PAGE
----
Many mares foal without any help or complications, however when things do go wrong contact your vet immediately, as quick action must be taken to ensure the health and well being of both mare and foal.
It is often a good idea to spend time accustoming your mare with having her teats gently handled as this can greatly help ease the foals initial nursing process. You can also use this time to monitor the change in the size of your mares teats which will bag up in the weeks preceding foaling often waxing up a few days before.
Your mare should have had any vulva stitches removed a few weeks prior to foaling and also be up to date with worming and vaccinations. You will notice that her muscles around the pelvic area will slacken right off and in some mares her mood will change and she may be more irritable than normal.
Foaling First Aid Kit
Have your vets number ready in case of emergency and keep your usual first aid kit close to hand along with the following:
- Iodine - For sterilizing the umbilical cord
- Sterile pot - A sterile pot is required if you are going to dip the umbilical stump.
- String - String is required for tying up the afterbirth to prevent your mare from treading on it potentially damaging her uterus in the process.
- Tail bandage - wrapping your mares tail up can help keep it out of the way.
- Bucket - Place the afterbirth into a bucket so that your vet can check that it is all there.
- Long plastic gloves - Have some gloves at hand in case you need to assist.
- Antiseptic Wash - You will need to clean your mares vulva out after foaling and check it carefully for any tears.
- Antiseptic Cream - In case your mare has any cuts after foaling.
- Towels - The mare will do an excellent job of cleaning her foal but in case you are foaling in sub zero temperatures or if the foal needs some help with circulation have some large and small towels at hand.
- Sterile Baby Bottle - In case you need to bottle feed your foal to help things along.
Allow your horse plenty of time to settle into the foaling box which should also be a good size for the horse involved to allow plenty of room for the mare to foal, without risk of being cast.
Straw bedding is best as a deep straw bed will provide a soft bed for the foaling to take place on and straw is less likely to cause infection to the mare during foaling and to the foal after being born. Precautions such as having all potential hazards removed from the stable, this can include having water drinkers and hay racks as opposed to water buckets which the foal could potentially fall into and hay nets which the foal can easily get tangled up in.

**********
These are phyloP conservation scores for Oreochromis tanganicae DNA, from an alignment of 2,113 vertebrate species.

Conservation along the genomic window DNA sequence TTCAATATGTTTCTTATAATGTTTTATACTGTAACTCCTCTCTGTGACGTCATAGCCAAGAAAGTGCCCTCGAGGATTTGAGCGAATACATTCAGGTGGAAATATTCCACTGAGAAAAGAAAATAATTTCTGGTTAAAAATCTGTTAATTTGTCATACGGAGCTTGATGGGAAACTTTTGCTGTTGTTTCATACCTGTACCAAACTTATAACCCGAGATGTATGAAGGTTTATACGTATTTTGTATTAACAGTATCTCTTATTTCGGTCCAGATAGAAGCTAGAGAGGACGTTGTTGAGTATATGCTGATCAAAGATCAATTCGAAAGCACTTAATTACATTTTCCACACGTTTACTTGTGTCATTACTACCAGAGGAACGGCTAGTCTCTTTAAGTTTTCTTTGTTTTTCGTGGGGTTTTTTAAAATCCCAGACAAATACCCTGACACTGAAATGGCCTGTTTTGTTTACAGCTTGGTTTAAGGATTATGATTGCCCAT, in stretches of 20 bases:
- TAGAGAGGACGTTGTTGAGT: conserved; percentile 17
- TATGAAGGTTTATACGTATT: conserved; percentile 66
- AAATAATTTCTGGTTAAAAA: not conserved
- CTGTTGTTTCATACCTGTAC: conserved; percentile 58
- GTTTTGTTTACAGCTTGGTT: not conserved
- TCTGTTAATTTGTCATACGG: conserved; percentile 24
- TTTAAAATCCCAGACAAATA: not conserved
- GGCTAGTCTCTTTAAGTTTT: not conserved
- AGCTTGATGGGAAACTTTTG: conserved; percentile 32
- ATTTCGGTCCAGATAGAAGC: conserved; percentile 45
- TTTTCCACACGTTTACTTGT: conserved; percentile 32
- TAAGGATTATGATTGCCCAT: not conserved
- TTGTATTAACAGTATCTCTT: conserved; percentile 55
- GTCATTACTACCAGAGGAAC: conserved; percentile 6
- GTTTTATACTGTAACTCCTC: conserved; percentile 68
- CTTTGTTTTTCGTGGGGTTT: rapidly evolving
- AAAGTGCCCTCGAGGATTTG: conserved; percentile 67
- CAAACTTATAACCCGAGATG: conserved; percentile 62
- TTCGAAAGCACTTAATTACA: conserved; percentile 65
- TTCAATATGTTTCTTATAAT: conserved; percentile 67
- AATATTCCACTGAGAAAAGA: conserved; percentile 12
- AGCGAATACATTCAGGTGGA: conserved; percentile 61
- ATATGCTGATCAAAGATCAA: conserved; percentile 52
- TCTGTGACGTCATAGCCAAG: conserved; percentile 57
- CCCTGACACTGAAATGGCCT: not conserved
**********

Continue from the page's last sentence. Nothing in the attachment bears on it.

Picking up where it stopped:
Ensure that the foaling box is well lit incase an emergency arrises. Installing video monitors are an excellent way to keep tabs on your mare and will enable you to observe from a safe distance that will not disturb the mare when foaling, so make sure that they are correctly fitted at a safe height and working so that your sleepless nights can begin.
If you are using a devise that will let you know if your mare starts to become restless and active then allow her plenty of time to get used to wearing it, these devices are often fitted to a surcingle and can alert you quickly if your mare starts to foal.
If your mare is foaling in the winter then prepare your stable with infra red heaters to help keep your foal warm after foaling.
No matter how prepared you are mares seem to know when your around and will quite often wait until its all quiet before giving birth, often with great success all by themselves. However being able to monitor your horses signs of imminent foaling will help you to be on hand in case should any complications arise.
- Early Foaling Signs
The mare may take herself off to a quiet area of the field away from the other mares in the field and will often become restless showing mild colic like symptoms. Getting up and down frequently is a sure sign that the mare is getting ready to foal, as the foal will be moving from being on its back into more of a diving position ready to come out, this movement will make the mare understandably feel very uncomfortable.
- Waters Break